Red tide has been present in varying degrees off the coast of Southwest Florida since October 2017 and precipitated an unprecedented fill kill in the summer of 2018 on Sanibel and Captiva Islands. The catastrophic impact of this toxin on the environment and humans dominates Santiva Chronicle’s Top 5 Most-Read Stories of 2018:

No. 5
SCCF Sea Turtle Stranding Map Documents Mass Mortality
Provided by SCCF, posted Oct. 16, 2018

A bloom of Karenia brevis has resulted in the largest number of sea turtle deaths ever attributed to a single red tide event.

The total number of strandings since the red tide started in October 2017 now stands at 242 (196 dead and 46 alive). For reference, the previous 10 year average was 31 per year.

In response, Sanibel Captiva Conservation Foundation staff, in conjunction with data provided by Clinic for the Rehabilitation of Wildlife, created an interactive map to track the life stages and locations of stranded sea turtles. The organizations want it to demonstrate the impact of this unprecedented event on an already stressed population.

No. 4
City Council Calls for Air Quality Testing as Red Tide Persists
by SC Writer Barbara Linstrom, posted Dec. 8, 2018

Emotional reactions to a red tide that has lingered for 14 months and its impacts on humans, dogs and cats led to a call for air quality testing at the Dec. 4 Sanibel City Council meeting.

I hate to be the canary in the coal mine,” said Jason Maughan, a council member who talked about a strange mist coming off the water in Santiva. “There’s a sea mist and an aspiration from the wave action there – it’s cloudy for about a mile and a half of the west end and today… and last night was the first time that I noticed real physiological effects.”

As explained on the Florida Fish and Wildlife Commission’s website, Karenia brevis, a microscopic alga, causes red tide when it occurs in higher-than-normal concentrations. When it dies, neurotoxins are released. “Those brevetoxins can affect the central nervous system of fish and other vertebrates, causing them to die. Wave action can break open K. brevis cells and release these toxins into the air, leading to respiratory irritation in humans,” according to the FAQs.

No. 3
Pence Apparently Returning to Sanibel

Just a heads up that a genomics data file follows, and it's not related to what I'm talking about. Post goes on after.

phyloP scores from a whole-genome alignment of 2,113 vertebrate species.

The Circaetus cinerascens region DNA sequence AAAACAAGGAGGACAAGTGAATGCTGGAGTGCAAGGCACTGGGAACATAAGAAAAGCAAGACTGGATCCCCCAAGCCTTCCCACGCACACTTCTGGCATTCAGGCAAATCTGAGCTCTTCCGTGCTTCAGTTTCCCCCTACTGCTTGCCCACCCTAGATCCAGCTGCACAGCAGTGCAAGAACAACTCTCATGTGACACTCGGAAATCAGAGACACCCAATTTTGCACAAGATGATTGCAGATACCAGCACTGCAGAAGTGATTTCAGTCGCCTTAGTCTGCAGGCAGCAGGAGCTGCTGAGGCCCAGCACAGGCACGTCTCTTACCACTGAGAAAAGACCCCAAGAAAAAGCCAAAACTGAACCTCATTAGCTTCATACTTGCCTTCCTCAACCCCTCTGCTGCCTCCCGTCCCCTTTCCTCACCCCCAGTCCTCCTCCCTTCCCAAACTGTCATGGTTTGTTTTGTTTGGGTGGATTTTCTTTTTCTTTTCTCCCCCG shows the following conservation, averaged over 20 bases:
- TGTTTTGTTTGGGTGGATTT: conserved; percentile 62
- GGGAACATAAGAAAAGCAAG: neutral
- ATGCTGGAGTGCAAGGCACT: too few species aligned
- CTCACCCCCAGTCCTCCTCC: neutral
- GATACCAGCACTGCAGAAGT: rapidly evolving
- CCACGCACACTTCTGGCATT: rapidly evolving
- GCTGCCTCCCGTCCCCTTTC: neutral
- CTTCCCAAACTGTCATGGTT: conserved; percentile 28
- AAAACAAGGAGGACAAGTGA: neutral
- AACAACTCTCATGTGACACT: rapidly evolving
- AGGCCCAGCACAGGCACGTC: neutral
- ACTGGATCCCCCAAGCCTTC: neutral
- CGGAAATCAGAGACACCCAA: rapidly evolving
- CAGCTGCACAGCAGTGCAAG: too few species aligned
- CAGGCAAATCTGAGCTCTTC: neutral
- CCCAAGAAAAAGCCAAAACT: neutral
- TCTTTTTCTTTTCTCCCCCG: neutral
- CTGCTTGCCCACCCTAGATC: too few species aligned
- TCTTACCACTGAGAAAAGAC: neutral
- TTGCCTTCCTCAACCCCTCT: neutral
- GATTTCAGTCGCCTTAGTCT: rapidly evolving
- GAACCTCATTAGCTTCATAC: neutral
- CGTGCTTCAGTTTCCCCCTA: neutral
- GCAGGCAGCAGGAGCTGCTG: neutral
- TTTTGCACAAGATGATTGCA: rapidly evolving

SC staff report, posted March 28, 2018

It appears Vice President Mike Pence will be taking another vacation to Sanibel Island. The first indication that Pence would be in the area came Wednesday, March 28, when it was learned the air space over Fort Myers would be restricted on Thursday, March 29, when Pence is expected to arrive. The Santiva Chronicle learned of the air space restrictions from a local pilot on Wednesday and that has been confirmed by the Business Aviation Administration.

No. 2
Sanibel Beaches Returning To A Natural State After Fish Kill
SC staff report, posted Aug. 15, 2018

The City of Sanibel continues the fish kill cleanup with a significant drop in dead sea life deposits on the beaches, in canals and bayous. Beachgoers should notice the island’s beaches returning to a natural state barring any significant condition changes, according to the city’s Wednesday, Aug. 15, status report. Sanibel began a massive fish kill cleanup July 28 due to increased red tide in the water. Contractual crews were brought in to augment city staff, as well as additional equipment, but are being reduced daily. City officials are now actively pursuing the full cost of recovery from the massive cleanup effort.

No. 1
Whale Shark On Sanibel Stuns Scientists
by SC Writer Barbara Linstrom, posted July 29, 2018

As Mote Marine Laboratory’s resident shark expert, Dr. Bob Heuter often gets calls from Southwest Florida residents who think they’ve seen a whale shark.

I’ll get calls all the time. Sometimes it’s a large and spotted animal swimming in a canal and that may actually be an eagle ray,” he says. “Or, it’s a call about an animal with spots the size of a manatee coming up to the surface in the Gulf and they say it can’t be a manatee because it’s spotted, but it turns out it is a manatee and the spots are barnacles.”

So, when he got a call at noon on Sunday, July 22, that a dead whale shark had washed up on the beach on Sanibel, he was dubious at first. That is, until the caller explained that she was a biologist from the Bailey-Matthews National Shell Museum.